Not enough doctors to treat mentally sick

Last Updated: Oct 29, 2011, 16:13 PM IST

Ankita Chakrabarty/ Zee Research Group

India may take solace in its relatively moderate mental illness level but appalling doctor to patient ratio for the disease has set alarm bells ringing. The World Health Organization (WHO) has estimated that one in four people will suffer mental health problems at some point in their lives but India has total of only 4,500 psychiatrists to serve its billion plus population.

The Health Ministry has estimated that the figure of mental illness in India is one-two percent. However, doctors said the level was pegged at 58 to 73 people per thousand.

The global health organization said less than $3 per capita per year was spent on mental health globally, while in poor countries the figure was as low as 25 cents. The WHO did not offer country-wise break up.

While the mental sickness curse has been spreading fast, the dearth of doctors to treat the disease has been a major worry globally. Almost half of the world’s population lives in countries where on an average, there is one psychiatrist or less to serve 200,000 people.

Stress and anxiety disorders were the commonest forms of mental illnesses and the disease spread uniformly in rural and urban areas with the WHO estimating that every 40 seconds globally someone commits suicide.

“Extreme poverty leads to committing of suicide by farmers in rural areas which are a sign of mental imbalance. Post traumatic disorders are usually seen among people who are affected by some kind of natural disasters,” said Dr Sameer Malhotra, head of psychiatry unit at Fortis Hospital, Noida.

The WHO said that the gap in treatment was approximately 80 to 90 percent in developing countries. “Most people do not address mental health problems at the right time. This leads to aggravation of the illness. Independent global reports suggest the mental illness figure of India at 58-73 people per thousand,” added Dr Malhotra.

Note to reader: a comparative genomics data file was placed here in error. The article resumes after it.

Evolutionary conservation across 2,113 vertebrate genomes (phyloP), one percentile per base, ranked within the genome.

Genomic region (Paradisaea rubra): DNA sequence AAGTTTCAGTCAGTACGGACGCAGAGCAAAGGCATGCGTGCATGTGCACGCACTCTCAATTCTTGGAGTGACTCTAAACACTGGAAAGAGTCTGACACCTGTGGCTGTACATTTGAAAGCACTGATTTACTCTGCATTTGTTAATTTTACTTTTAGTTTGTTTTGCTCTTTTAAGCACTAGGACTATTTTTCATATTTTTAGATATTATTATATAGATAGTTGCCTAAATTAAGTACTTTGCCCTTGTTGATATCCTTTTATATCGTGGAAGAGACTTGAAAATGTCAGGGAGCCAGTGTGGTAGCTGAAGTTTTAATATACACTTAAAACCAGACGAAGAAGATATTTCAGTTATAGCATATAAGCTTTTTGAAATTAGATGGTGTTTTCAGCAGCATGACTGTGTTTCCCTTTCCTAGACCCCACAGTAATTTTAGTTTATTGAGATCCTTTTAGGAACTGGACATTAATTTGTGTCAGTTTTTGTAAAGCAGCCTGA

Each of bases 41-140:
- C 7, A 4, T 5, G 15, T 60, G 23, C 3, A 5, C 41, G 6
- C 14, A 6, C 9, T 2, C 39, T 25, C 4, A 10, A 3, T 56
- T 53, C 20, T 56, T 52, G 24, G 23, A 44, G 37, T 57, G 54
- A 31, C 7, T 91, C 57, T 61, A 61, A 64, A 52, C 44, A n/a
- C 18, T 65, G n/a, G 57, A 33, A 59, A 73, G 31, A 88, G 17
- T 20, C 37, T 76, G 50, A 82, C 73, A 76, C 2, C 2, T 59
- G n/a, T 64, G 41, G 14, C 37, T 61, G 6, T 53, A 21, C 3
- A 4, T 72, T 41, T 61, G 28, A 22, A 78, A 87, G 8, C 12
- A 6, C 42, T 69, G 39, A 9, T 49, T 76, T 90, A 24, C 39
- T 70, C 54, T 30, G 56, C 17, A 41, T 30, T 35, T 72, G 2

The disease spread in rural India has got doctors worried. Dr R Mangala, consultant psychiatrist at Schizophrenia Research Foundation (SCARF) (a non-profit organization in Chennai working for the rehabilitation of mentally disabled people) said, “It is extremely necessary and vital to include mental healthcare in primary healthcare. There is no psychiatrist in rural areas. The general physicians are not trained well to handle such type of disorders and they prescribe general medicines which further aggravates the situation.”

Identifying all age groups as potential targets, Dr Malhotra said, “Hyperactivity, conduct disorders and self harming behaviour are the major forms of mental illness which are being witnessed among children and youth.”

Doctors cited excessive dependence on Internet, mobile phones and other electrical appliances as primary causes for causing undue stress and indiscipline in day-to-day life.

Mangala at SCARF said, “There is a need to create awareness by highlighting the stigma that confound and surround mental health disorders. We cannot allow these patients to suffer alone.”

A spokesperson of Public Health Foundation of India (PHFI), which is partnering the government on building awareness campaign, said, “A sensitive and methodical approach is required to handle the patients suffering from mental disorders.”